Darius Van Driel
Nicolai Von Dellingshausen
The OWGR Top 50 players in this week's Abu Dhabi field:
20. Shane Lowry
24. Tommy Fleetwood
26. Tyrrell Hatton
27. Sepp Straka
28. Ryan Fox
29. Seamus Power
38. Thomas Pieters
39. Alex Noren
47. Adrian Meronk
After 16 years at the Abu Dhabi Golf Club, this year’s Abu Dhabi HSBC Championship moved to a new venue last year at Yas Links. The new track is geographically not far from the Abu Dhabi GC, but it is a links-style setup which presents a different test for the players.
Listed as a 7,425-yard par-72, the course is a typical 36/36 setup with four par-5s and four par-3s. Sub 400-yard par-4s followed by mid-length par-5s open both sets of nine and should allow players the opportunity to get off to a positive start before the course bites back with tougher holes.
Designed by Kyle Phillips (think Kingsbarns) and opened in 2010, this course will undoubtedly fall into the links-style category as all modern imitations do; however, with its exposed fairways, fescue and pot bunkers, it will certainly do a fair impression of a links, especially if the wind blows, which looks a distinct possibility. Paspalum grass has been used from tee to green.
Yas Links is managed by Troon International and ranked 44th on Golf Digest World's 100 Greatest Golf Courses outside the USA back in 2018.
2022: Thomas Pieters (-10/278); 40-1
2021: Tyrrell Hatton (-18/270); 12-1
2020: Lee Westwood (-19/269); 90-1
2019: Shane Lowry (-18/270); 60-1
2018: Tommy Fleetwood (-22/266); 20-1
2017: Tommy Fleetwood (-17/271); 60-1
2016: Rickie Fowler (-16/272); 16-1
2015: Gary Stal (-19/269); 150-1
2014: Pablo Larrazabal (-14/274); 125-1
2013: Jamie Donaldson (-14/274); 66-1
2012: Robert Rock (-13/275); 150-1
2011: Martin Kaymer (-24/264); 8-1
2010: Martin Kaymer (-21/267); 14-1
NOTE: With the exception of 2022, all of the above events were played at Abu Dhabi Golf Club and there has never been a playoff in the history of this event.
Trends and Angles
Each of the previous 10 winners of this event had registered a top-10 finish or better within the previous four starts leading into the tournament.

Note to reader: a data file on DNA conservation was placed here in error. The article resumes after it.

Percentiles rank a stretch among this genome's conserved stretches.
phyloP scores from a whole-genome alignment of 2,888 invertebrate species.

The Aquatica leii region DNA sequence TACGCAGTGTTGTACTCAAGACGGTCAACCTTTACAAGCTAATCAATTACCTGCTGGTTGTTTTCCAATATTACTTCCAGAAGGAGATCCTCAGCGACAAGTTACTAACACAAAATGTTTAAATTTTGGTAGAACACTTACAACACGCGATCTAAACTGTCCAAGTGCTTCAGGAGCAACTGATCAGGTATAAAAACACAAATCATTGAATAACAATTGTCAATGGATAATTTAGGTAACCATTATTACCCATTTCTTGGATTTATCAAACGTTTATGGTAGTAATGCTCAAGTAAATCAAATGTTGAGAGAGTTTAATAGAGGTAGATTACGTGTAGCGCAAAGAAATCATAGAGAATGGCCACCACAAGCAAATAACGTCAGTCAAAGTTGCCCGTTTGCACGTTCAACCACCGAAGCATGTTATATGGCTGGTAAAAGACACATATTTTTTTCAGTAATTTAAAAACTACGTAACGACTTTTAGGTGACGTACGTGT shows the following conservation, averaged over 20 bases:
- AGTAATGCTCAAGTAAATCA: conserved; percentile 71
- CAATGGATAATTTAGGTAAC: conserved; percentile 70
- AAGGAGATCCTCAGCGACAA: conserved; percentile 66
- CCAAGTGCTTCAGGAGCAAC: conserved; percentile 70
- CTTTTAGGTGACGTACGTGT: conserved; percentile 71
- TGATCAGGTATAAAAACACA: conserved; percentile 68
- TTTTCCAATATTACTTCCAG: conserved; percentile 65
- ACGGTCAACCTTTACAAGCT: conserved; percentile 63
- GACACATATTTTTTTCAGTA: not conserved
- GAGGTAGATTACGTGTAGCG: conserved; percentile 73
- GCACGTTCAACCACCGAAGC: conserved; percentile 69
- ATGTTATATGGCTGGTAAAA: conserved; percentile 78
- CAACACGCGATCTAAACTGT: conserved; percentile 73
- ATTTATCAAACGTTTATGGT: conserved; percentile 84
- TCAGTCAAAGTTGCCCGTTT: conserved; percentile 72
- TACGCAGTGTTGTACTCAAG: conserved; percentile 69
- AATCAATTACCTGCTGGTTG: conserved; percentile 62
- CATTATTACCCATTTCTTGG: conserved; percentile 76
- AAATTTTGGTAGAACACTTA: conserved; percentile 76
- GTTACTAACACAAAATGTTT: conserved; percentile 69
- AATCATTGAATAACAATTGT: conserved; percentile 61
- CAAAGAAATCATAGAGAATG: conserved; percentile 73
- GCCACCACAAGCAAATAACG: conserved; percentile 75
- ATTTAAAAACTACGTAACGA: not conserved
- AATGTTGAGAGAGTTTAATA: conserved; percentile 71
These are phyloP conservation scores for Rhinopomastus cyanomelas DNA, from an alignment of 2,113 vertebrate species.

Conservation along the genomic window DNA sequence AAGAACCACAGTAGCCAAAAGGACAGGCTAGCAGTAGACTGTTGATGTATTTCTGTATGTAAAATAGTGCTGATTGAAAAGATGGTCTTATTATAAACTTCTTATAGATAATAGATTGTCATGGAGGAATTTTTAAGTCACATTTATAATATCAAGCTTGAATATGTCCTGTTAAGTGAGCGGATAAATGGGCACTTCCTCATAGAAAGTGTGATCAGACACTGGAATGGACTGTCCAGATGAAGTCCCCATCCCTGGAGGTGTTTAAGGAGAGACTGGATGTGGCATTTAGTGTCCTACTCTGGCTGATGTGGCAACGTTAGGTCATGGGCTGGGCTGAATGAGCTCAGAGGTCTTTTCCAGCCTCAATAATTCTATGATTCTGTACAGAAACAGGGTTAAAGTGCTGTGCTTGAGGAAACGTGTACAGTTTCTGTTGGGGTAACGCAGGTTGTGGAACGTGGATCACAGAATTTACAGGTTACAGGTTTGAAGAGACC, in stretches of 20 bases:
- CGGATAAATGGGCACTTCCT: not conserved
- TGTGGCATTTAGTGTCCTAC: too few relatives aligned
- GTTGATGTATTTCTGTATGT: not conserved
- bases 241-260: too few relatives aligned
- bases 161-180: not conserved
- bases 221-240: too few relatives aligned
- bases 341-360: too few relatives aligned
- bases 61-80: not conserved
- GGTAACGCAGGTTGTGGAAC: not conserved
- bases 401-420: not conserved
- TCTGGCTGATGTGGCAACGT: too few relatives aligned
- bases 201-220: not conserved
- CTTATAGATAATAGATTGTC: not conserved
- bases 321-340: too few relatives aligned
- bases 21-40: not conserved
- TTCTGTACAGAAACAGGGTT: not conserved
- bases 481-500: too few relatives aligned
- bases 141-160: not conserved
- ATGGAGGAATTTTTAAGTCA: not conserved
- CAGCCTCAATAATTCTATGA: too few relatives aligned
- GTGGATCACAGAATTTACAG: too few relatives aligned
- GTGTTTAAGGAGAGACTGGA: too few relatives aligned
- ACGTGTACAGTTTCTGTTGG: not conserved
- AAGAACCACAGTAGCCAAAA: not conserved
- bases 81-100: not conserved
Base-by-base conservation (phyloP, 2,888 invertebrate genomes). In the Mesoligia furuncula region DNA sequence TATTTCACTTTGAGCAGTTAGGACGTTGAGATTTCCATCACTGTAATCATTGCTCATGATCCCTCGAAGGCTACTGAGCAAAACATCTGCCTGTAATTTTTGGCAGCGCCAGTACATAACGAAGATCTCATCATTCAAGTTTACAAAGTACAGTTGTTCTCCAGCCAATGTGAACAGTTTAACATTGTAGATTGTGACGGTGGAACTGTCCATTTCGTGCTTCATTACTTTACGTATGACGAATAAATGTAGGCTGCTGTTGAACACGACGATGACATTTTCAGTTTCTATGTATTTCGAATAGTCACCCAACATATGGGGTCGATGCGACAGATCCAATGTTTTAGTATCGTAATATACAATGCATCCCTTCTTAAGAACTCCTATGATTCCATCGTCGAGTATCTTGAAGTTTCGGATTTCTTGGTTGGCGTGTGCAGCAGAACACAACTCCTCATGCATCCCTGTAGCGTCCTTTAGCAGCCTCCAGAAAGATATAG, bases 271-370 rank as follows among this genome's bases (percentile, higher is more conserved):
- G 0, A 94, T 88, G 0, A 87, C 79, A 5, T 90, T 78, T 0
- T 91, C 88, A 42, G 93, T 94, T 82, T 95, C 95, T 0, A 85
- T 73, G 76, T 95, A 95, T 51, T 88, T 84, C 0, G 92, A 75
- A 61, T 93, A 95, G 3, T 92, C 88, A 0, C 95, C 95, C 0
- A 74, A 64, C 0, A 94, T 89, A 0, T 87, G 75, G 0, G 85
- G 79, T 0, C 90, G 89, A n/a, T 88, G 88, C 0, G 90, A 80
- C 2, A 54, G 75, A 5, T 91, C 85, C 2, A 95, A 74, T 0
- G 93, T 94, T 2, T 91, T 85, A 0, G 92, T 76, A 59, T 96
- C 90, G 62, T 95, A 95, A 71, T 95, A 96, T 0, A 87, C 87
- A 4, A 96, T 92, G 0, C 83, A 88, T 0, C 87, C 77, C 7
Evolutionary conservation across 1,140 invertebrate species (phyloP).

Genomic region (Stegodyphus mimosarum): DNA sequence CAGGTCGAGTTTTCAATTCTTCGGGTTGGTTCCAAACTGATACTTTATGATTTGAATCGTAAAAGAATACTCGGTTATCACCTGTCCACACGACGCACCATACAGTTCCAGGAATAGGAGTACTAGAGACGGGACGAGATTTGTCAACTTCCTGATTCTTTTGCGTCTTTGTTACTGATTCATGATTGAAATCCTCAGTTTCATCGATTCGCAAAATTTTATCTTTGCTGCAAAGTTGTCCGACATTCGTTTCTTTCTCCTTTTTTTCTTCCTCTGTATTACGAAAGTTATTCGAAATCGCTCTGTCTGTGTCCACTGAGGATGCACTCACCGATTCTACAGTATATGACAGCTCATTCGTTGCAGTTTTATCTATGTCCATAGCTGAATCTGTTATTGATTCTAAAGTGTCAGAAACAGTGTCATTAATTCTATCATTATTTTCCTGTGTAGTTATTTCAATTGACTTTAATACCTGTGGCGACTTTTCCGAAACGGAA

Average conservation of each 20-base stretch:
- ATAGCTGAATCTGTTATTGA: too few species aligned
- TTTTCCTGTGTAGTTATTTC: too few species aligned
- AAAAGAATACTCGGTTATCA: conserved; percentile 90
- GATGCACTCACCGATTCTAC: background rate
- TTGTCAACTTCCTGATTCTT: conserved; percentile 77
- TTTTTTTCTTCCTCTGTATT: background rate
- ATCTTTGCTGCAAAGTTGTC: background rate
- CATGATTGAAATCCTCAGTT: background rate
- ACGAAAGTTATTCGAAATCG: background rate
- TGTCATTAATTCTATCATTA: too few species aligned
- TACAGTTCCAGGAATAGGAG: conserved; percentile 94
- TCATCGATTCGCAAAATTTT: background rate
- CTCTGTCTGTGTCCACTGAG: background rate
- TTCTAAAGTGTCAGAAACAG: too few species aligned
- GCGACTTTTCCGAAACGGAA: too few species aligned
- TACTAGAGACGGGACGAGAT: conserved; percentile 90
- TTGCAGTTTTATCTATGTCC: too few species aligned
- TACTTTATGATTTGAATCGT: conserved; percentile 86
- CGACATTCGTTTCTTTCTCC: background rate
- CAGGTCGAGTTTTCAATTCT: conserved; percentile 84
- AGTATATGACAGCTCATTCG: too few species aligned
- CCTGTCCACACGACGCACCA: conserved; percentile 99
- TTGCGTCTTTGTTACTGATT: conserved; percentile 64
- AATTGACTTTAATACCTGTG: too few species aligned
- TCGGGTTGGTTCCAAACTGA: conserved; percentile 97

Robert MacIntyre (25-1, SuperBook Sports)
Like many players at the top end of this week's field, MacIntyre participated in last week's Hero Cup at the nearby Abu Dhabi Golf Club that pitted a team of Great Britain and Ireland, captained by Tommy Fleetwood, versus a team from Continental Europe, which was captained by Francesco Molinari. Molinari's team defeated Fleetwood's team 14.5-10.5. Nevertheless, MacIntyre tied his captain Fleetwood as the top points scorer for the GBI side.
MacIntyre is looking to be a part of the European Ryder Cup team later this fall at Marco Simone Golf Club in Italy, where he earned his most recent victory last September in the Italian Open. There is no better statement to further strengthen his case than to win the first event of the season.
Jordan Smith (35-1, PointsBet)
Smith had been a regular bridesmaid since his last victory at the 2017 Porsche European Open with nine top-5 finishes over the last five years, but that all changed last October at the Portugal Masters.
He was part of the GBI team at the Hero Cup last week and finished 12th at Yas Links last year. The Englishman has also won in the United Arab Emirates before having won at Ras Al Khaimah in 2016 on the Challenge Tour and finishing runner-up there last year to Nicolai Hojgaard.
Victor Perez (35-1, DraftKings)
Perez was part of the winning Continental Europe team last week in the Hero Cup.
He fits the profile this week at Yas Links, having won the Dutch Open last year at Bernardus and winning previously at the Alfred Dunhill Links Championship where Kingsbarns is part of the rotation. Both Bernardus and Kingsbarns are Kyle Phillips designs as is this week's course Yas Links.
Nicolai Hojgaard (60-1, SuperBook Sports)
Nicolai was unbeaten for the winning Continental Europe side at the Hero Cup last weekend and made the clinching putt.
He also has a victory in the Emirates having won at Ras al Khaimah last season.
Adri Arnaus (80-1, PointsBet)
After five runner-up finishes on the DPWT over the last few seasons, Arnaus finally broke through at the Catalunya Championship last season as we were aboard at 45-1.
Arnaus lives in Dubai, so he is adept at golf in the Emirates and has a win at Ras al Khaimah in 2018 on the Challenge Tour.
Guido Migliozzi (100-1, BetMGM)
Like Hojgaard and Perez, Migliozzi went unbeaten at the Hero Cup last weekend.
The Italian had an erratic 2022 missing 13 of 28 cuts but did win the Open de France last season at Le Golf National. Migliozzi already has three DP World Tour wins, and three runner-up finishes in just four seasons on the DPWT.